Tips for Keeping Your Kids Safe Online

The internet has become the most popular and the most vulnerable place “to be.” As an IT service provider, we see all too often how intelligent adults can be made into victims of identity theft, ransomware, and other malicious cyberattacks. It’s important all of us are educated on how to safely navigate the internet. Children are becoming more curious about what information is available to them. By providing students iPads, tablets, laptops, and computers, sometimes starting in preschool, access to the internet is easier than ever.

The American Association of Pediatrics recommends limiting children’s screen time. You can learn more here. It is also recommended that parents and caregivers sit with their children to help explain, answer any questions, and monitor what they are viewing. To make everyone’s computer and internet experience more transparent, set up the family computer in a common space. Model the behavior by using it in front of anyone and offer your children to sit with you while you use the web.

Here are some additional tips by age on how to keep kids safe.

Preschool Age – 2 to 4 years old

At this age kids will accept any media content at face value, which could be frightened by images or videos whether real or fictional. This is an appropriate time to teach children basic computer skills through age-appropriate games and educational programs. Some recommended programs include Sesame Workshop and PBS.

Elementary School Age – 5 to 10 years old

Most children at this age can use mobile devices, tablets, or computers. Some may even know how to play computer games. The internet is just a click away from any game or application, which should also raise a red flag to parents and caregivers. Many cyber criminals attack vulnerable users, including children. It’s easy for these criminals to add malicious links in media ads.

There are kid-friendly search engines, or “walled gardens,” that also have parental controls. Here are a few:

Be aware of what your child(ren) are using the internet for. Ask questions about their online friends and activities, just as you would about their other activities. Make sure they are comfortable with coming to you when they have questions about email, chat, message boards, profiles, forms, and online contests. Google has created a site, Interland, designed as a game to help kids learn the basics of internet safety. This is a good way to help introduce the dangers of the internet. Play it with them.

Adolescence – 11 to 13 years old

Kids at this age are heavily influenced by what their friends are doing online. They are also craving independence, so may be less likely to indulge you with what their online activities are. They are using the internet to help them with their homework, communicating with friends and possibly making new friends. This can be a scary time as they become more vulnerable to becoming victims of bullying, sexual predators, and identity theft. Parents or caregivers must be explicit about the dangers of such activity.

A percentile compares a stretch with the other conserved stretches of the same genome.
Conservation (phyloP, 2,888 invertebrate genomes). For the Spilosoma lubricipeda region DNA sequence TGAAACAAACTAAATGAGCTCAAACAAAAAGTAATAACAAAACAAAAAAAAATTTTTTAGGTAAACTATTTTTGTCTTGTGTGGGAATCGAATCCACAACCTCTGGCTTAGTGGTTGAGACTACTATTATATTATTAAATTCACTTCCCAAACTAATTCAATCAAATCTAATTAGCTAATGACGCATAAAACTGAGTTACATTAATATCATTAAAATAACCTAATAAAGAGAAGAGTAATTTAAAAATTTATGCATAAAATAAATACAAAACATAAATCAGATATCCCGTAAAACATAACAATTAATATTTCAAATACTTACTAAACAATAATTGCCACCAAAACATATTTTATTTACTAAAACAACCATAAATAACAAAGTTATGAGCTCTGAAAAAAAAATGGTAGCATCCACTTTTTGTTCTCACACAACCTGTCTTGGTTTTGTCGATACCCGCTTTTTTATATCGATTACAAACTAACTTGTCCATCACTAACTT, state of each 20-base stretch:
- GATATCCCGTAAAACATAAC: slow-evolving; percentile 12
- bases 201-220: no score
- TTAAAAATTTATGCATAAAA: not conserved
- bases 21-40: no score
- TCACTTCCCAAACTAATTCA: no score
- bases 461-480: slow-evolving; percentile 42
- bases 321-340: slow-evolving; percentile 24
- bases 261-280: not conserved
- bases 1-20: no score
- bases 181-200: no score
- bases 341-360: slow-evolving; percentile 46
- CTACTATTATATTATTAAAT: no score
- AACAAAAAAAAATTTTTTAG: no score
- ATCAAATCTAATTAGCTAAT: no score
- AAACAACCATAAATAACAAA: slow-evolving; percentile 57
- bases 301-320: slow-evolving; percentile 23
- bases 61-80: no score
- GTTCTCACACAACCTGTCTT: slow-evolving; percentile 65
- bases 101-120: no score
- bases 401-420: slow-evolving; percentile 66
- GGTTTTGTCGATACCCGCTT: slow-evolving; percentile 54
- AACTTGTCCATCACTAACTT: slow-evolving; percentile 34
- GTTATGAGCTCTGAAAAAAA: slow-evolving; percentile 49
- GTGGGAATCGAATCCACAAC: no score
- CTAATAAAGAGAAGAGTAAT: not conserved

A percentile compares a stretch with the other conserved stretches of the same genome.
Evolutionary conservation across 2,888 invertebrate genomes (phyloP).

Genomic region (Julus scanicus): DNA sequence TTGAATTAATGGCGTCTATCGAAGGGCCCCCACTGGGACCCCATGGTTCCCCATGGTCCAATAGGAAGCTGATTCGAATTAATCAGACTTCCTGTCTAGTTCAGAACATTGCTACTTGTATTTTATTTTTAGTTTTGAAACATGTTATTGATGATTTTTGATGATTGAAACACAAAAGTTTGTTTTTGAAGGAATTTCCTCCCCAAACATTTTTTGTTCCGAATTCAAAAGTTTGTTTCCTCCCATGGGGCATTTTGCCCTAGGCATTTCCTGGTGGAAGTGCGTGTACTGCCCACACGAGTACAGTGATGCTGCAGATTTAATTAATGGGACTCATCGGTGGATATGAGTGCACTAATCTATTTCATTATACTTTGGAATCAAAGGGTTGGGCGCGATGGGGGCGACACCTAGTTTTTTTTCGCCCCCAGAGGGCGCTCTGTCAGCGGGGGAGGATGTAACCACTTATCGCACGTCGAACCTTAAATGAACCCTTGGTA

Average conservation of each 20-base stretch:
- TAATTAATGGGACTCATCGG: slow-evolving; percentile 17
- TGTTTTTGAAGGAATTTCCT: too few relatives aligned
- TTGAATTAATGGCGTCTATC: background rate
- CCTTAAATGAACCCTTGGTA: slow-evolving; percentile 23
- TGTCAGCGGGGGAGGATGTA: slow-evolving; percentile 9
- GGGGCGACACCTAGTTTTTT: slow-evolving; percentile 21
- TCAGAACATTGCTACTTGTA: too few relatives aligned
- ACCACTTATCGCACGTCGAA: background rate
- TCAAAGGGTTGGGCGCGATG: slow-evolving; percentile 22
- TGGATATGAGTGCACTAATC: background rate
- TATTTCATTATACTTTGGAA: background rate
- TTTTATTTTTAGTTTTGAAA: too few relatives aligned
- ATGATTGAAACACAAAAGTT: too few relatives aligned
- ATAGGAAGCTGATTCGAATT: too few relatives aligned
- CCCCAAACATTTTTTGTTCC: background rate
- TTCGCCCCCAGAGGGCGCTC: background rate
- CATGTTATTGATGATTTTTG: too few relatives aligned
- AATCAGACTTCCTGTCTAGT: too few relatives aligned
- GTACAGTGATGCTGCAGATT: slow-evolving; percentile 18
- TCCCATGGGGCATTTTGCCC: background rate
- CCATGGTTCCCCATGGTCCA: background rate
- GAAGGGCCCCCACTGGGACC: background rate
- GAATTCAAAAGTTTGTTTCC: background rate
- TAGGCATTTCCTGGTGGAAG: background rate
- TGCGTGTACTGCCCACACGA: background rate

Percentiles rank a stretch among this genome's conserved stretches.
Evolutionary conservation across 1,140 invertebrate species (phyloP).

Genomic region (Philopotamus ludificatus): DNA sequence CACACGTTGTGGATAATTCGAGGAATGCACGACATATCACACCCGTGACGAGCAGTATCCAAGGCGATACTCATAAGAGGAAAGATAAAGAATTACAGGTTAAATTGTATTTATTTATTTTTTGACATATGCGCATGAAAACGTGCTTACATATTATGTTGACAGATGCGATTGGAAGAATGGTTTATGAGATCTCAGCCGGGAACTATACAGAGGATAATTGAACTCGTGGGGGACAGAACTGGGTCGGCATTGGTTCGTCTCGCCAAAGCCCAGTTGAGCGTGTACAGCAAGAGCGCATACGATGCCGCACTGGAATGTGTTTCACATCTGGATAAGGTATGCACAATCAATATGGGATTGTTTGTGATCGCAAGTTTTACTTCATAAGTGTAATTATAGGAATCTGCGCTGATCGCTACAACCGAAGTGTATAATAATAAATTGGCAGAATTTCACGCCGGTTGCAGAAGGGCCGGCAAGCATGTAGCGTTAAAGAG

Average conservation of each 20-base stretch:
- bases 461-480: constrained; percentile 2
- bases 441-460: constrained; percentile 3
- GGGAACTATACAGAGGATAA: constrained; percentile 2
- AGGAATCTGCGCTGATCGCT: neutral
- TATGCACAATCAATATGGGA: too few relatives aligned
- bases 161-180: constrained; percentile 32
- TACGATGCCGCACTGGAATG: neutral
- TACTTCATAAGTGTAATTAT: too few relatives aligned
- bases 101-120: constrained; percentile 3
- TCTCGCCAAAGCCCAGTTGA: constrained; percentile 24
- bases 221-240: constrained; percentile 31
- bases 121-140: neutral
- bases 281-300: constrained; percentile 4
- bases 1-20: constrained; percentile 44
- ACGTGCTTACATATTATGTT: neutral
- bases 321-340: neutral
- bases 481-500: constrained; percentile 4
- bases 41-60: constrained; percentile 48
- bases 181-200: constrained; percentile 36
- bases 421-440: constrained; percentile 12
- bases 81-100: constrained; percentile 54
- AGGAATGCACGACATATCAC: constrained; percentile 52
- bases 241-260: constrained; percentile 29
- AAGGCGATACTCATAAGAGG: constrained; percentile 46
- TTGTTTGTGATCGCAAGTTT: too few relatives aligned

1. Keep internet-connected computers and mobile devices in a common space and out of their bedrooms.
  2. Set parental controls, use filtering and monitoring tools to help but not as a replacement for parental supervision.
  3. Talk with your kids about the dangers of giving out information to anyone online, if they even think they know them. Some people are not who they claim to be.
  4. Check browser history regularly to monitor your kids’ online behavior. Use that information to direct conversations about internet safety.
  5. Social media sites, such as Facebook, SnapChat, Instagram, and MySpace have a minimum age requirement of 13-years old. Make sure your children understand those rules were created for a reason.
  6. Do not allow your children to post pictures or videos without your approval.
  7. Continue to limit their time online.

Teenagers – 14 to 18 years old

The average teenager craves both group identity and independence. Some kids at this age will push boundaries of safe online behavior by looking for gross humor, gambling and explicit adult sites. They are also more interested in building online relationships and more susceptible to agree to meet their online acquaintances in person. Keep the lines of communication open, talk about ethical behavior, and inform them of the dangers of meeting strangers in person.

Practice What You Preach

Here is a Youth Pledge that was put together by Enough is Enough, a nonprofit founded in 1994 to make the Internet safer for children and families. You can use it as a checklist of internet-related items to talk to your kids about.

These tips don’t only apply to children and young adults. Everyone should be mindful of their online activities, protective of personal and financial information, wary of meeting strangers, and opening/clicking/downloading anything from an email (even if it’s from someone you know). Sharing stories with your kids, family, friends, coworkers, and the community about the dangers of the internet will only help us be smarter and safer.

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About The Author

Michelle Pelszynski

Michelle Pelszynski

Born and raised in Howard County, Michelle is an upbeat wordsmith, with a passion for giving back to her community. She enjoys live music - from bluegrass to hip hop, having fun with her husband and daughter, traveling, running, practicing yoga, reading, and baking. She also has the pleasure of coaching a group of amazing young ladies in the Heart & Sole and Girls On the Run after school program.


This entry was posted on Thursday, July 20th, 2017 at 9:30 am. Both comments and pings are currently closed.

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